Laser dentistry is essentially the use of laser energy to perform various dental procedures effectively and precisely. The laser device can be used two ways, either on soft tissue which include the gums, or on hard tissues such as the bone and tooth. The success of using lasers in dentistry relies mainly on the dentist’s ability to regulate the energy output and length of exposure of the tissues to the laser. If used properly, lasers allow for specific problem area to be targeted without causing damage to the surrounding healthy tissues.
Lasers may be used to restore a tooth. Multi-surface fillings can be done with laser even without the use of anesthetics. Instead of using a drill, the dentist can laser the decay out and put tooth colored restorative material in the prepared cavity. The material will bond to the tooth well because the laser creates etched surfaces to which the filling can thoroughly adhere.
Aside from restorative purposes, lasers are also utilized for soft tissue surgeries and periodontal pocket reduction. Surgeries involving gum grafts may be performed using lasers with or without numbing the patient. Crown lengthening is also performed more easily through lasers. Crown lengthening is a procedure typically done when tooth decay extends too far below the gum line and close to the bone. It involves cutting some gum tissue and bone, followed by lowering of the gum to a level where the decay can be fully above the gum line. This will make the coronal portion of the tooth look longer than it normally does. The healing time for regularly done crown lengthening is about five weeks, however with laser it is much shorter, about 2-3 weeks.
Lasers are also helpful in eliminating (or at least reducing) deep periodontal pockets. A periodontal pocket pertains to the space created by loosely-attached gum tissue around the tooth. These pockets are caused by gum disease that is left untreated for a very long time. Lasers can be used to sterilize and reduce pocket depth after all the plaque and tartar have been removed by routine professional cleaning. One more use of laser is in the treatment of bony infections around tooth roots. The bone can be cleaned out without reflecting the gums over it. And because the infection is treated in a closed environment, bone starts to grow back, thereby preventing the loss of tooth that it supports.
The ideal candidate for laser dentistry would be patients who need small fillings and those who have gum disease. Lasers are not indicated for restoring extensively-damaged teeth because you cannot cut a crown or prepare a tooth for a bridge using lasers. Gum disease, to some degree, can be eliminated with laser.
The use of lasers in dentistry offers a lot of advantages, the best advantage is being able to perform different dental procedures without the need for anesthesia. Root canal therapy, for one, may be performed without having to numb the tooth. That is because as the laser touches the nerve, it numbs it. The dentist can go down the nerve chamber, slowly numb the tooth, and do root canal with laser. But then again, laser also has its disadvantages. It may not be as cost-effective, and also very time-consuming. It is still much easier to just administer anesthetics to do some of the procedures.
There are a lot of other uses for lasers, but they still have their limitations. This is the reason dentists do not use it very often in a grand scale. First, it should not touch any kind of metal and therefore cannot be used to take out an existing silver filling. It cannot be used to cut crowns. Simply put, it cannot be used on anything with metal. Also on anxious patients that would like to be on laughing gas, use of laser is contraindicated.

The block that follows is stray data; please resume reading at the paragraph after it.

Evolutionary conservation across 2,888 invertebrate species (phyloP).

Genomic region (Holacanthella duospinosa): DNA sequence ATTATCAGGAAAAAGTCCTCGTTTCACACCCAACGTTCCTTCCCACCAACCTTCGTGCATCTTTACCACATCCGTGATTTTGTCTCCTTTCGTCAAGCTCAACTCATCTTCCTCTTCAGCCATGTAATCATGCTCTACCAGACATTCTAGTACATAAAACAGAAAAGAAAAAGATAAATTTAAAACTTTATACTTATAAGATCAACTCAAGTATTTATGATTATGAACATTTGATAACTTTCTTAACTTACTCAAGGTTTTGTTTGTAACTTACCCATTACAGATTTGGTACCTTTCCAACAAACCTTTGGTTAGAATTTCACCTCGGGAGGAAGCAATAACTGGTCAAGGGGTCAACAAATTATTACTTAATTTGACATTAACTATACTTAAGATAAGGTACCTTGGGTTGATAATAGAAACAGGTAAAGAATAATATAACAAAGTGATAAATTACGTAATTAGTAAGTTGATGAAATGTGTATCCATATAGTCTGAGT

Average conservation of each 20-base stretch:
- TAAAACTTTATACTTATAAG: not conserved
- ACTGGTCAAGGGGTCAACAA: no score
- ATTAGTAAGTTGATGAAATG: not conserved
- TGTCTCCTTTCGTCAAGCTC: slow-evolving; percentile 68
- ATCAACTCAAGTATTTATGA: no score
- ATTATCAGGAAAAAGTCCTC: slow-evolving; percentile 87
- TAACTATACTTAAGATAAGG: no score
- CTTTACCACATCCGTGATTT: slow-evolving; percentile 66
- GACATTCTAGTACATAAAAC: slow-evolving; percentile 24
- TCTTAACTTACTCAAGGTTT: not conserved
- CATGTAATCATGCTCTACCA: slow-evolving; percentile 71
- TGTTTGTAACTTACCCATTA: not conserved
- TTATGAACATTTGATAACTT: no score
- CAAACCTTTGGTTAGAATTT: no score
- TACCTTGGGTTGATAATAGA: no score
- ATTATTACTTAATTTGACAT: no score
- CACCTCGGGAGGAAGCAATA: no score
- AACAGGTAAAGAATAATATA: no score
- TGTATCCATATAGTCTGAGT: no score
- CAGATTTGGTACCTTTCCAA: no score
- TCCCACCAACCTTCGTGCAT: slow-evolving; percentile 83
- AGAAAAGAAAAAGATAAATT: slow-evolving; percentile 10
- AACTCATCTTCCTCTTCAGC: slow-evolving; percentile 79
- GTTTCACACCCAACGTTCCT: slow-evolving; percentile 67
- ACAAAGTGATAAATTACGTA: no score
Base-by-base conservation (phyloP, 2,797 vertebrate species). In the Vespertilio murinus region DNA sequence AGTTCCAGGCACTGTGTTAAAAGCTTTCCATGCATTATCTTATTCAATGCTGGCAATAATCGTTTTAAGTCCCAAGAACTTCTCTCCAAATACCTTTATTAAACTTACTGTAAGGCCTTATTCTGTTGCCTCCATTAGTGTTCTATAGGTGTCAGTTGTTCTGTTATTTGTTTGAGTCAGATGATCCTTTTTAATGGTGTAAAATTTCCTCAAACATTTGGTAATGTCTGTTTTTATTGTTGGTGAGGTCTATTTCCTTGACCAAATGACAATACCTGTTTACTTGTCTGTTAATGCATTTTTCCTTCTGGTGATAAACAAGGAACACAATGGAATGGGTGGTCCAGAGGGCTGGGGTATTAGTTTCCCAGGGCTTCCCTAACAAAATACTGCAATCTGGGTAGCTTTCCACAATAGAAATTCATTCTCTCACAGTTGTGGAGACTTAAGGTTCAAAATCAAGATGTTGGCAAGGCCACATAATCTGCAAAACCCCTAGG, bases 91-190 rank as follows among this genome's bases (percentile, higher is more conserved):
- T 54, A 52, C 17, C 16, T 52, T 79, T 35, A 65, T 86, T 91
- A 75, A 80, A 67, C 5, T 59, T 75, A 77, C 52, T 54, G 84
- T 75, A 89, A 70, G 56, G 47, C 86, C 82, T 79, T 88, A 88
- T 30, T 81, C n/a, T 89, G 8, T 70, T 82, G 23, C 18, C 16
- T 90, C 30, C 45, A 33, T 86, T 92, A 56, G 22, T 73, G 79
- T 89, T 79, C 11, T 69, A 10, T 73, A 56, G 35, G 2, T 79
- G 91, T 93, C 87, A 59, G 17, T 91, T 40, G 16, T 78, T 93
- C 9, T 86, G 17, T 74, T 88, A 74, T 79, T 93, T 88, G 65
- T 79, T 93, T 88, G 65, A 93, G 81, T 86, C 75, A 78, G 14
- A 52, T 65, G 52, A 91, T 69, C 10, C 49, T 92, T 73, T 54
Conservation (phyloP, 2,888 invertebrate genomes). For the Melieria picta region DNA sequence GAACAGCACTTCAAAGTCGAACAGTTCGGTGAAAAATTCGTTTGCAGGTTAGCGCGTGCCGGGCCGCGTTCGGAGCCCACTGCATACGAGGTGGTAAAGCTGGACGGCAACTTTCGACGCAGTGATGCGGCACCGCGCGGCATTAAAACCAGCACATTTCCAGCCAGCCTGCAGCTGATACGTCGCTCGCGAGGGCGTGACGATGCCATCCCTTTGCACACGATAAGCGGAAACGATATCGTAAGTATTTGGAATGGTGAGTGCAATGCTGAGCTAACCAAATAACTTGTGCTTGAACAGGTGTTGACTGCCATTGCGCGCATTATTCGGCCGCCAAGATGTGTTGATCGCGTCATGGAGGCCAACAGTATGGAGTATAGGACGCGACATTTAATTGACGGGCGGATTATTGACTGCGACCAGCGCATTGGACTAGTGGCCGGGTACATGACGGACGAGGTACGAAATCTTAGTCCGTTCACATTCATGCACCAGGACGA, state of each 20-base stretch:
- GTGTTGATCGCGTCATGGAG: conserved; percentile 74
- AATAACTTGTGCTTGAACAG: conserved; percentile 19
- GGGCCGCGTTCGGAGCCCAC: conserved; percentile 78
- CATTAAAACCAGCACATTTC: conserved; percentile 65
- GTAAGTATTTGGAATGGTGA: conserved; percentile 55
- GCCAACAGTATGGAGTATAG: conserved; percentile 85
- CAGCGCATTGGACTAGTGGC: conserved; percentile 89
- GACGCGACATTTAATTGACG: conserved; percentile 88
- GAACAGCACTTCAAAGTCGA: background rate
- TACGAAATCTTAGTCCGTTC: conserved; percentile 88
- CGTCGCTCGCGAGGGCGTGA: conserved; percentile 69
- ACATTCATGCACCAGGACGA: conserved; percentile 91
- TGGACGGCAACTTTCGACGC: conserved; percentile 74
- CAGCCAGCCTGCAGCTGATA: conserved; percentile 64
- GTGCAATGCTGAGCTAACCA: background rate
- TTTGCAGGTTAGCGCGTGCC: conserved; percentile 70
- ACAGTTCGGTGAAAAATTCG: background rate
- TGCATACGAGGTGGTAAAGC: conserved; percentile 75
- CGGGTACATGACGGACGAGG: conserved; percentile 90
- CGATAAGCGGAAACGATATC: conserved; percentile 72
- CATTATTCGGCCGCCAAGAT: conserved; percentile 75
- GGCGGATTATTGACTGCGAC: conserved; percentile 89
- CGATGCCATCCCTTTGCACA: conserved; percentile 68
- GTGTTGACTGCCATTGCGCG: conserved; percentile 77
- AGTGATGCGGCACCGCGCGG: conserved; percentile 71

Contrary to what most of us know, lasers are not used for teeth whitening in most cases. The claim that lasers may whiten the teeth is more of a marketing technique. What is being used is an intense white light with a filter on it that looks blue. Teeth cleaning using laser is also a misconception. You cannot clean teeth with laser. The way to go is still the old-fashioned method where the dentist or the hygenist scales the plaque and tartar off. Once the teeth are cleaned, lasers can then be used to sterilize the gum pockets. Lastly, lasers are also more time-consuming and less cost-effective.
When it comes to risks and complications, a laser does not cause any so long as the operator knows how to use it properly. But an important thing to note is that lasers can limit the tactile sensation of the dentist. When you use laser to remove the decayed part of the tooth, the dentist will not really know whether they are still on the decayed area or if they are cutting on the sound part already. As a result, overcutting may occur if not careful.
Treatments using laser generally require much shorter recovery time. In simple procedures such as tooth restoration, the patient can go back to all of his or her normal activities right after the filling is done. For more complex procedures like soft tissue surgery, recovery will still take a few days but definitely not as many days as when laser is not used.
Besides the significantly shorter downtime, lasers also allow for less trauma, less post-operative pain or discomfort, and faster healing for the patient. If there is any other procedures needed to be done, the patient can move on to the next phase of treatment faster- as opposed to waiting for weeks in the traditional way of doing it. And for surgeries, patients do not even need a suture most of the time because laser also takes care of closing up the wound.
Although lasers shorten recovery time, they do not promise more immediate and longer-lasting results. The improvements are actually pretty much the same, if not a little bit better, as the traditional counterparts.
Written by Cosmetic Town Editorial Team- AA
Based on an exclusive interview with Gevik Marcarian, DDS in Encino, CA